Where you stand on either of these issues is irrelevant. The point is that both presidents expended valuable time and energy on divisive policies that most people will probably never agree on; issues that were important to many Americans, but not all (or even most) Americans. More importantly, these aren’t isolated examples; inflammatory “niche” issues have now become the norm in our political discourse.

If we dare to pull focus and rise above the “niche” bickering, we can see the bigger picture. After every election, despite promises from both sides, life continues to unravel in the same, fundamental ways for 98% of us -- regardless of where we live, who we sleep with, the color of our skin, or whether we believe in God. Ask yourself:

If you’re a millennial, how likely is it that you’ll be able to buy a home in the neighborhood you grew up in?

If you’re a Baby Boomer, have your dreams of retirement gradually morphed from not working when you're 65 to maybe just working less when you're 70?

If you don’t have an employer who offers generous benefits, is health care really more affordable for you now than it was two elections ago? Have lobbyists and corporations stopped contributing obscene amounts of money to both parties so they can influence our presidents and lawmakers?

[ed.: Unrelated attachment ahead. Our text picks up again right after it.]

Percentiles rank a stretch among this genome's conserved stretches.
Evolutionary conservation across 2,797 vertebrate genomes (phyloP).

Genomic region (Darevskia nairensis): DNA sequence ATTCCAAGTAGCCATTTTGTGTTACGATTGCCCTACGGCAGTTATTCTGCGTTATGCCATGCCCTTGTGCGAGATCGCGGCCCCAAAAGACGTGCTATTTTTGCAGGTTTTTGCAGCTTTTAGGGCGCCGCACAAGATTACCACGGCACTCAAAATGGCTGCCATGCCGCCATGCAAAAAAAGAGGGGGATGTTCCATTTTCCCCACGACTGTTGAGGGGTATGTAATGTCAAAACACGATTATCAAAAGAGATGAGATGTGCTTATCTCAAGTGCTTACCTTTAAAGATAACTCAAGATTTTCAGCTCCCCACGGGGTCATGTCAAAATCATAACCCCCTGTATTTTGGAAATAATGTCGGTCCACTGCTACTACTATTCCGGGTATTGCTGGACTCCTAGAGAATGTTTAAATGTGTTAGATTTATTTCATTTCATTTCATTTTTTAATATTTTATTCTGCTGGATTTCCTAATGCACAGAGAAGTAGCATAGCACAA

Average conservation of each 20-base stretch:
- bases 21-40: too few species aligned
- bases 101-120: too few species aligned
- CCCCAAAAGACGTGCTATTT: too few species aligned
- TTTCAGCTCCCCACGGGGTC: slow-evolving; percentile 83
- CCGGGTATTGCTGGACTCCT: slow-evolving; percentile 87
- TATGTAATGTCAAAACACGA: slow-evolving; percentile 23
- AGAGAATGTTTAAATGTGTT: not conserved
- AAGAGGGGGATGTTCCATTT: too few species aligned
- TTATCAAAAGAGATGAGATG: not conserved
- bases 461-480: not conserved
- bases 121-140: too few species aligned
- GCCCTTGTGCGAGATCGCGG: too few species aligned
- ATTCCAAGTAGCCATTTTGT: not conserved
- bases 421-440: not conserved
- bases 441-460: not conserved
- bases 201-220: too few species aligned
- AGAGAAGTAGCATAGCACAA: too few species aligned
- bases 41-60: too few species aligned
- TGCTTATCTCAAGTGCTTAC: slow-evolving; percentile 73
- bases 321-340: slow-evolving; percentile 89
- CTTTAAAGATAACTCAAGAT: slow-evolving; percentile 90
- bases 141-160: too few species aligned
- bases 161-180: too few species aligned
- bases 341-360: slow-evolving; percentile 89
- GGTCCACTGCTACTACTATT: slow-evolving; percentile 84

These aren’t problems that only affect some of us; these are problems that affect all of us. These are systemic failures that threaten the core of our government, our economy, and our ability to simply freaking live. They are failures that have persisted over decades, and they have intensified over multiple presidential administrations, both Republican and Democrat, no matter who leads the Senate or who controls the House.

This is the big picture no one talks about.

If we dare to pull focus, we can see that elections never put new people in charge who fix the problems that are common to all of us; elections put new people in charge who distract us with “niche” issues that divide us. If we dare to look beyond the partisan drama and hysteria, we can see a reality that’s become so easy to ignore because it’s ugly and painful.

Elections never deliver the structural changes that we desperately need in a System that’s failing everyone. The faces in office change, but our lives keep getting worse.